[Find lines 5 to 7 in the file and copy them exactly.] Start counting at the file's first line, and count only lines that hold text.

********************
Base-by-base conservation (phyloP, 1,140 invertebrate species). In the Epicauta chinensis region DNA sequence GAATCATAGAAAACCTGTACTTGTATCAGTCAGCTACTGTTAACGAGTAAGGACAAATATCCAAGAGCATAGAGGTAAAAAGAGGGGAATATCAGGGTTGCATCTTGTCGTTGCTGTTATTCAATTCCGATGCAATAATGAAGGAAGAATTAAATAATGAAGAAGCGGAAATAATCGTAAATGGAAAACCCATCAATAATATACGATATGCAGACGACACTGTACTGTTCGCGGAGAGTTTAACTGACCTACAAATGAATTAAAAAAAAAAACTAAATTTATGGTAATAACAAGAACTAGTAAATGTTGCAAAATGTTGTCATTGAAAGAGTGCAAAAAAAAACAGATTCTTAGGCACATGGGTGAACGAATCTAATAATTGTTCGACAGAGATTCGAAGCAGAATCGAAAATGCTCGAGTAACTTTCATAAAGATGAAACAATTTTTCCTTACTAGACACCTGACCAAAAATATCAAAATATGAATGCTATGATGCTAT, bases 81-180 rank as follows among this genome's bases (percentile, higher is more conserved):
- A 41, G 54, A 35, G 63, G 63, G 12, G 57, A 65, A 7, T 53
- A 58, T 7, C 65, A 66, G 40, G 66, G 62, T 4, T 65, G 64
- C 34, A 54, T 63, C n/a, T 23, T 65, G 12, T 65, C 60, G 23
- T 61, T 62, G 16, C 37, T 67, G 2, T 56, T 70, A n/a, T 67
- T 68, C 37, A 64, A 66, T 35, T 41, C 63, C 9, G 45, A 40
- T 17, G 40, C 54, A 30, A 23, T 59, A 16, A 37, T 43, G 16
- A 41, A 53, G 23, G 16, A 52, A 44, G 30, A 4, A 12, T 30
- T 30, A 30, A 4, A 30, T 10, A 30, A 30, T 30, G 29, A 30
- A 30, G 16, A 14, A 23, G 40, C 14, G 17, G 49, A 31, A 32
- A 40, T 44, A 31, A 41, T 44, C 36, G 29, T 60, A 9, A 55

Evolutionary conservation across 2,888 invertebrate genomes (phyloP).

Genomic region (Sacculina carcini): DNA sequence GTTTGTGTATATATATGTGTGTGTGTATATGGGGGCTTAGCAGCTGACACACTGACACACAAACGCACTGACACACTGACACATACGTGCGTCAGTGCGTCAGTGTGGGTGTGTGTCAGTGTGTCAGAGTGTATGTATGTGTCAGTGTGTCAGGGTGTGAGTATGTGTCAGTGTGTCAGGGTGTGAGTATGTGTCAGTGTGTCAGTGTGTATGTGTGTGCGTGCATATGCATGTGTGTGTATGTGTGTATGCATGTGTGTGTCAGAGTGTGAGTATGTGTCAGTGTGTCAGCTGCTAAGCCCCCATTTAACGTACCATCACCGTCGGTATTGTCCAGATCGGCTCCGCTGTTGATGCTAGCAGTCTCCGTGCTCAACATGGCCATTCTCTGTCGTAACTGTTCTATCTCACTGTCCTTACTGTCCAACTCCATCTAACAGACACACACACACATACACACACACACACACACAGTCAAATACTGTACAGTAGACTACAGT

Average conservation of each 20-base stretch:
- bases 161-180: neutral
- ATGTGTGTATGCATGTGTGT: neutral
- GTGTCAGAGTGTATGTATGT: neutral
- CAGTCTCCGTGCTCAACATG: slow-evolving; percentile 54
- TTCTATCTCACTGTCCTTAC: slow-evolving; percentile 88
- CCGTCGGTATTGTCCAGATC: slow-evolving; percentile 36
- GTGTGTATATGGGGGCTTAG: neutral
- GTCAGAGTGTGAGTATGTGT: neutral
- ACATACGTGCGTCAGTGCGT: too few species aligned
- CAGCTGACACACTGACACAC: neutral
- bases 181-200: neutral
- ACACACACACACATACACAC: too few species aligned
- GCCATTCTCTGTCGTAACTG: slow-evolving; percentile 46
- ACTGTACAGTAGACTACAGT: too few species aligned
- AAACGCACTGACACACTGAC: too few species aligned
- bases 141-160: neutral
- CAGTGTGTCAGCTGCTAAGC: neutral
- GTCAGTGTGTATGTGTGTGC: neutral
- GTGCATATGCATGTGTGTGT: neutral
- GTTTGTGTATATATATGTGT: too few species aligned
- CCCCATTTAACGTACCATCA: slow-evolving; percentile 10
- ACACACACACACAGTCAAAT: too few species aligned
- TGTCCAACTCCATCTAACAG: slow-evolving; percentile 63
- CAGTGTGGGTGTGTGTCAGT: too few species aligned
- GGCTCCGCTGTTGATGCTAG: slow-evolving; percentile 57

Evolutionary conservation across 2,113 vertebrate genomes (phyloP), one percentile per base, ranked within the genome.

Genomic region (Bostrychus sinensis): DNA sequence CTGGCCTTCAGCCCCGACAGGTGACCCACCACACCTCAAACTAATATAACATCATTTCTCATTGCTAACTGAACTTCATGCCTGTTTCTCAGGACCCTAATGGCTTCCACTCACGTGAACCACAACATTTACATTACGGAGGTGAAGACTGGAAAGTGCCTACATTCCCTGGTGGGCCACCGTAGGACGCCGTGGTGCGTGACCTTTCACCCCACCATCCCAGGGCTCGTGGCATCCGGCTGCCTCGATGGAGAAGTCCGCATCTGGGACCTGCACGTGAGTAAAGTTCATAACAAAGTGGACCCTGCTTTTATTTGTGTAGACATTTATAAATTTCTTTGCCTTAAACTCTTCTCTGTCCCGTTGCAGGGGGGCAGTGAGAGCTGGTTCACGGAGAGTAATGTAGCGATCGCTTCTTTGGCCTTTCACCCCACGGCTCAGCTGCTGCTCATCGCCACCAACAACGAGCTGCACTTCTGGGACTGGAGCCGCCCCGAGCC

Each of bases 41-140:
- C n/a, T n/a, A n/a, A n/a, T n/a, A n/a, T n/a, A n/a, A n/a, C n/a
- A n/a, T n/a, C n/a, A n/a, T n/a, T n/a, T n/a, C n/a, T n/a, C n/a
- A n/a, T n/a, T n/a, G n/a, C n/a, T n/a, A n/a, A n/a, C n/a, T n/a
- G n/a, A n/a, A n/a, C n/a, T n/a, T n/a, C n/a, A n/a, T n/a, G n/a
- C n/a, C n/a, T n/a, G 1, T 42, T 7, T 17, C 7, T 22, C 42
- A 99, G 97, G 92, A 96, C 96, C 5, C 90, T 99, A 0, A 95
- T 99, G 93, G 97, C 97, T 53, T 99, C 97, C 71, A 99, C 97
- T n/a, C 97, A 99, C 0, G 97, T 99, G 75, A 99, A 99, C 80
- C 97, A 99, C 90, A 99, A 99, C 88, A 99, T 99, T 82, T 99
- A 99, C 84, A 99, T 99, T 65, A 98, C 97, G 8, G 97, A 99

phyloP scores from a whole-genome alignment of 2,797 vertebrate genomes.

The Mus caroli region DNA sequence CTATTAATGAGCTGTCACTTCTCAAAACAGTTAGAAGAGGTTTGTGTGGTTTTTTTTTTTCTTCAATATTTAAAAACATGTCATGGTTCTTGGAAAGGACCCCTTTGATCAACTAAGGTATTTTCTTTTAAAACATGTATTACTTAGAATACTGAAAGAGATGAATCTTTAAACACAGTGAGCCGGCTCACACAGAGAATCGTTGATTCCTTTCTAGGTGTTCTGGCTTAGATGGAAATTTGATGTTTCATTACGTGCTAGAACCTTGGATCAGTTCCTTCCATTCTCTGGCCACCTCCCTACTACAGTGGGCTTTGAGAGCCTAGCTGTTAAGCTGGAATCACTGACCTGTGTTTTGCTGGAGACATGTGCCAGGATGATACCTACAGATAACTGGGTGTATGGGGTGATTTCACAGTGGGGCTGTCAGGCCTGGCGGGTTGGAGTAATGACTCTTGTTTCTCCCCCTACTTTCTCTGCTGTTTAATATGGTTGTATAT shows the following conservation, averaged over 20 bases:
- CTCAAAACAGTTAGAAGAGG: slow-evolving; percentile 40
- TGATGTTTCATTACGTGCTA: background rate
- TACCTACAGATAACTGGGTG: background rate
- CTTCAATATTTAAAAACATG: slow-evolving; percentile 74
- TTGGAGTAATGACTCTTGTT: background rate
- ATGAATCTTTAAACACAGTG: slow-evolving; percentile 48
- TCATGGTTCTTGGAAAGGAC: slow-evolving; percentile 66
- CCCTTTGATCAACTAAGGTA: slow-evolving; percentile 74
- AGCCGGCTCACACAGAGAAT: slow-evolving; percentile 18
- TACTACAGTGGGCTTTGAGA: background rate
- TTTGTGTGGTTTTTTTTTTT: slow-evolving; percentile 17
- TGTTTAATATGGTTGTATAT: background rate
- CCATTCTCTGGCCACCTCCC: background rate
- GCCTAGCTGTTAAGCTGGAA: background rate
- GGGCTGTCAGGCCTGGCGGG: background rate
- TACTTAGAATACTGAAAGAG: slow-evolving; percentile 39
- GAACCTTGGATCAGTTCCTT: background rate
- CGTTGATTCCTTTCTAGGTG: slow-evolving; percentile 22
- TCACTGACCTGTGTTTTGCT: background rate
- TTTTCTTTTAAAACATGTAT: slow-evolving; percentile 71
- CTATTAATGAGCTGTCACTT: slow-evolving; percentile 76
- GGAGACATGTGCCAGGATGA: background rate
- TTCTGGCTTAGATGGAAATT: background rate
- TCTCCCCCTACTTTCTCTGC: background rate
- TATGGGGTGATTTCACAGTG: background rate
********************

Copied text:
- T 61, T 62, G 16, C 37, T 67, G 2, T 56, T 70, A n/a, T 67
- T 68, C 37, A 64, A 66, T 35, T 41, C 63, C 9, G 45, A 40
- T 17, G 40, C 54, A 30, A 23, T 59, A 16, A 37, T 43, G 16